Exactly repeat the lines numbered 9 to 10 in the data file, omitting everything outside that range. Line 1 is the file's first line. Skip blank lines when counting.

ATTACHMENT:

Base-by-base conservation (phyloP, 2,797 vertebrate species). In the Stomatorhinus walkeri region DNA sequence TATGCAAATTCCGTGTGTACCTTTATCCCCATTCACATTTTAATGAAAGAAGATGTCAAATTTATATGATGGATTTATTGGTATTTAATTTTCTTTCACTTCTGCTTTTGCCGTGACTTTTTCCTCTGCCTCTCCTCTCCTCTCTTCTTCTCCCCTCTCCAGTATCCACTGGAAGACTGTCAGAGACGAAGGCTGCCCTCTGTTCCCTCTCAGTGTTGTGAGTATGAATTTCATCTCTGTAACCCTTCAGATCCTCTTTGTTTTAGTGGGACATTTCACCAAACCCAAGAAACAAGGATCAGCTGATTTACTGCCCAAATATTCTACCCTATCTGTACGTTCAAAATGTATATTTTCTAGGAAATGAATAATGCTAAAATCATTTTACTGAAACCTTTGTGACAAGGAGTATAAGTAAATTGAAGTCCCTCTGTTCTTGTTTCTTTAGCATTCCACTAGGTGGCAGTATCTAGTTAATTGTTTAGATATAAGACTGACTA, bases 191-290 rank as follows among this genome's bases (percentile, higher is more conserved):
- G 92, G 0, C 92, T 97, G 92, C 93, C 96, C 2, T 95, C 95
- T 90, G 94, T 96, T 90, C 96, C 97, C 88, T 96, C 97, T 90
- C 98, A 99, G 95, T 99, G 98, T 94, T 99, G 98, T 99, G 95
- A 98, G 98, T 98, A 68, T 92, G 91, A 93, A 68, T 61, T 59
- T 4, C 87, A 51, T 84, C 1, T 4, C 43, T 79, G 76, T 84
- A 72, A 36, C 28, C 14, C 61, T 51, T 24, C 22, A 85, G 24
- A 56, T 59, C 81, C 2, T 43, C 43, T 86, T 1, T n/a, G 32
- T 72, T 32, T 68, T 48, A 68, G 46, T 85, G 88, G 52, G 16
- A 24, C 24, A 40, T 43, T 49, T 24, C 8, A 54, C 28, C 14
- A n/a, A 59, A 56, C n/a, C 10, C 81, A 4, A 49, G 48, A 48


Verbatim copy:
- T 72, T 32, T 68, T 48, A 68, G 46, T 85, G 88, G 52, G 16
- A 24, C 24, A 40, T 43, T 49, T 24, C 8, A 54, C 28, C 14